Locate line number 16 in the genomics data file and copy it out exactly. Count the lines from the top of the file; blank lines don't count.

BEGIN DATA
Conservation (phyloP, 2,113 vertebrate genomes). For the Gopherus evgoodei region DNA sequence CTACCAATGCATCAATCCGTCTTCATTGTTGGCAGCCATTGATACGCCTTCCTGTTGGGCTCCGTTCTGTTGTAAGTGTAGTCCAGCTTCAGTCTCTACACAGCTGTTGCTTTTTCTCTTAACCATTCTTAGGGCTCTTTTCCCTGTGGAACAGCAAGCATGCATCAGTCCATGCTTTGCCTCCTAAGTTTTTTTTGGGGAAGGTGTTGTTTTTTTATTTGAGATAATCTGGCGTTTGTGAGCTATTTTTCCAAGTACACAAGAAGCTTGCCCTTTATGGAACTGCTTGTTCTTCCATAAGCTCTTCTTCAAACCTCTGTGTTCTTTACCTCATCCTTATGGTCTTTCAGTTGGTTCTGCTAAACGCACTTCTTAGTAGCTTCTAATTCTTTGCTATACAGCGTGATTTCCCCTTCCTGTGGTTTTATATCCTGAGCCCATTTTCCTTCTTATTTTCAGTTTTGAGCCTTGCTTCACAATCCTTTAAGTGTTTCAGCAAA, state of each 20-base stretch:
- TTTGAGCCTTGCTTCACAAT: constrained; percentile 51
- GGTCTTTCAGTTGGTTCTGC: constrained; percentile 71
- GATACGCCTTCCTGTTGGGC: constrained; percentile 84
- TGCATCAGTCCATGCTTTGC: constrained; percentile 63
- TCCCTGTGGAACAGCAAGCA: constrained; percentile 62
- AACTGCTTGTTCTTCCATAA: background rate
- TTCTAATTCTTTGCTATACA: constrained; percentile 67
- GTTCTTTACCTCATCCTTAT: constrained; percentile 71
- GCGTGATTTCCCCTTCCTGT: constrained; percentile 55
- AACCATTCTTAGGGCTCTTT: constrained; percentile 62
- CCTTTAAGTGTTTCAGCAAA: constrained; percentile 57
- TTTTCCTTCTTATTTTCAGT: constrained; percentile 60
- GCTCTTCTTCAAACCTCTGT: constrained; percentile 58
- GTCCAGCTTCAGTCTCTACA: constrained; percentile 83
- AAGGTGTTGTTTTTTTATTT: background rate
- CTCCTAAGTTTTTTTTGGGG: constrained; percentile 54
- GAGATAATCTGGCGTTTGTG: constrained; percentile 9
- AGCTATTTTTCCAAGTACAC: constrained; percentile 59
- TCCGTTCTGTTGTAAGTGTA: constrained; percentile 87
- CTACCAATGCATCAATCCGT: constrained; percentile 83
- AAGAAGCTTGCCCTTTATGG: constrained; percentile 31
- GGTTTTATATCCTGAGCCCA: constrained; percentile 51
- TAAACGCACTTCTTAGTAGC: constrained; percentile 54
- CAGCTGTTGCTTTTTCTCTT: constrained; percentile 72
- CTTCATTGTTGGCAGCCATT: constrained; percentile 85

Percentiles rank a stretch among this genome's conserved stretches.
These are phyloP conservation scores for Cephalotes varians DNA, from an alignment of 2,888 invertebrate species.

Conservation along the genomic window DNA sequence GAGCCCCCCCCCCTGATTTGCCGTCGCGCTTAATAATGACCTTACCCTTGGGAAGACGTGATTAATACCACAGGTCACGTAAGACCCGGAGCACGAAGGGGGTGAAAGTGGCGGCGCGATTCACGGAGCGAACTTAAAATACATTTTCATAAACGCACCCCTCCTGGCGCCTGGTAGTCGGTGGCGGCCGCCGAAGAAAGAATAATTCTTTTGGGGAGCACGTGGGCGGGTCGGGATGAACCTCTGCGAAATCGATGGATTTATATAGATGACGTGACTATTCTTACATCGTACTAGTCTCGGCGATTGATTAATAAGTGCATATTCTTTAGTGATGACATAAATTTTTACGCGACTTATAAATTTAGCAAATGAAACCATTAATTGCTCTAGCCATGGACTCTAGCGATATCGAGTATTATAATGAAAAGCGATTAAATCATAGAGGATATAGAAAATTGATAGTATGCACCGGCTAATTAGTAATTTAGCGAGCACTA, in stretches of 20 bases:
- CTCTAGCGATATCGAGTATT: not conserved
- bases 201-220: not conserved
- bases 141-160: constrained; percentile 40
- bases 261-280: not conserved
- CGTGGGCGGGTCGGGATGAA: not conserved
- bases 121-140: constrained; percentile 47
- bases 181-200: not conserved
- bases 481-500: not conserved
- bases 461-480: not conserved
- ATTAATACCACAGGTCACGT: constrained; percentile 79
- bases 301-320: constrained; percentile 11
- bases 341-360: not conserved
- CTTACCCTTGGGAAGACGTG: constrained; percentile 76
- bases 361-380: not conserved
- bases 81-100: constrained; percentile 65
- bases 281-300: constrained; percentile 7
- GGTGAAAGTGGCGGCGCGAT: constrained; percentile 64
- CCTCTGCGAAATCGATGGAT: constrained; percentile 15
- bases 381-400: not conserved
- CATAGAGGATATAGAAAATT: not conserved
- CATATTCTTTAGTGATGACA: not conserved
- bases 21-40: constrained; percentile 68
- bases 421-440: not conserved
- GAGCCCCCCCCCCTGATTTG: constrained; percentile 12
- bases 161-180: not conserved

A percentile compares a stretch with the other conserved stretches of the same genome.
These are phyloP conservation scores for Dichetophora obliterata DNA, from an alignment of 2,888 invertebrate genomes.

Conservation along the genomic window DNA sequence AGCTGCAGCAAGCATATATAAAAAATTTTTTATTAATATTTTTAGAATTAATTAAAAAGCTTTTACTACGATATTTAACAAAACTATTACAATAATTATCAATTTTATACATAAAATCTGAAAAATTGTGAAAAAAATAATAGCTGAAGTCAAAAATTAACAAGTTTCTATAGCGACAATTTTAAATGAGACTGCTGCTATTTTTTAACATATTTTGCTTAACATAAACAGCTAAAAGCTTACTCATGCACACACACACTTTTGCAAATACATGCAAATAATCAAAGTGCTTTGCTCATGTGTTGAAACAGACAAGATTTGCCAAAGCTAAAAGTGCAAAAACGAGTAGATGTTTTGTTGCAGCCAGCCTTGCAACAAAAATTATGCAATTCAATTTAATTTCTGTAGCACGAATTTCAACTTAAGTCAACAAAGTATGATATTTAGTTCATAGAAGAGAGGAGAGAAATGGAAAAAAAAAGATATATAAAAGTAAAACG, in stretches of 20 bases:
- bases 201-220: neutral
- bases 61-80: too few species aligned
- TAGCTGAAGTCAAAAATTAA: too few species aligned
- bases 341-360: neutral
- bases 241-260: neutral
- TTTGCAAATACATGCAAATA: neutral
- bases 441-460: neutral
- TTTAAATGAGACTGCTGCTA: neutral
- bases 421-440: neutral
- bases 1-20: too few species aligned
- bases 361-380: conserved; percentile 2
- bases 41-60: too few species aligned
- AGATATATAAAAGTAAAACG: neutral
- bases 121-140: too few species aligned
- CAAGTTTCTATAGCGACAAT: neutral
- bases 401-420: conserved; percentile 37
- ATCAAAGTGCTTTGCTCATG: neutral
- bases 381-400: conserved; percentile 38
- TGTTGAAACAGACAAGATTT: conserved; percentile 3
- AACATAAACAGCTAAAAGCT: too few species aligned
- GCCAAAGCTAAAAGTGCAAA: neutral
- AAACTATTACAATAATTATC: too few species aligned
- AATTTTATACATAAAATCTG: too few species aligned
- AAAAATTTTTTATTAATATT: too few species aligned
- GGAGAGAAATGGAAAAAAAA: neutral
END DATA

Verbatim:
- AAGGTGTTGTTTTTTTATTT: background rate